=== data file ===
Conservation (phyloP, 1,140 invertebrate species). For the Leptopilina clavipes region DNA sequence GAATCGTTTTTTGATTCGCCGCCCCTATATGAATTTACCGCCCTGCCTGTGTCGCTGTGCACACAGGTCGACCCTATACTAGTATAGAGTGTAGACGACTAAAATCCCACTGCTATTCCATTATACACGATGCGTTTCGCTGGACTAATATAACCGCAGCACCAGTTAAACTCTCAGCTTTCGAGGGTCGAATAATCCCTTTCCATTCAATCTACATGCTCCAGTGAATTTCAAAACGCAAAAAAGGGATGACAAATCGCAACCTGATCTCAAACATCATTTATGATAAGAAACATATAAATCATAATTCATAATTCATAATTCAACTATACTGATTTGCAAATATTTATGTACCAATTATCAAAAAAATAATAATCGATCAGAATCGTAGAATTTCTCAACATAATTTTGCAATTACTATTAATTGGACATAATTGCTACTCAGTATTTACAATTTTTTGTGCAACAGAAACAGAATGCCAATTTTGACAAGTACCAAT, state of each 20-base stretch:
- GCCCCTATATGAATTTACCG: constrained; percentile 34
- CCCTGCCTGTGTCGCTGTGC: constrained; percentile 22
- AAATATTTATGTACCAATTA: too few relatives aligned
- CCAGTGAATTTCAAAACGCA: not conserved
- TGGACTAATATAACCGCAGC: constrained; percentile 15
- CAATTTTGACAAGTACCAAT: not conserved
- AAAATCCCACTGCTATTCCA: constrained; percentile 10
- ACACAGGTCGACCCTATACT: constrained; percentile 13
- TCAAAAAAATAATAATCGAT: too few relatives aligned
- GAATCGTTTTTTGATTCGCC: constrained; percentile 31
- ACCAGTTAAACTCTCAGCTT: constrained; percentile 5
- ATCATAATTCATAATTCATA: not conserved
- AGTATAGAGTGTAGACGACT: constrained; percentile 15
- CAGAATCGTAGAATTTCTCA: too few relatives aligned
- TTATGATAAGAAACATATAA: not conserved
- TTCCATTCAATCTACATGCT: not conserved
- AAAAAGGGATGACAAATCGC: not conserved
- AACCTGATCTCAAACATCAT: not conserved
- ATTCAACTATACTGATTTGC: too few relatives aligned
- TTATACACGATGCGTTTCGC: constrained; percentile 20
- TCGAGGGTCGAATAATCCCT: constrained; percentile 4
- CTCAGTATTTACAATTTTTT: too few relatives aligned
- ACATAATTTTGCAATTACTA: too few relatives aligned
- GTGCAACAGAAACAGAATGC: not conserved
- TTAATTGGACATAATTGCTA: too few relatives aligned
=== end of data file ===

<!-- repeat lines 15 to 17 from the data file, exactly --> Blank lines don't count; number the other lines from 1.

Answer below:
- CAGAATCGTAGAATTTCTCA: too few relatives aligned
- TTATGATAAGAAACATATAA: not conserved
- TTCCATTCAATCTACATGCT: not conserved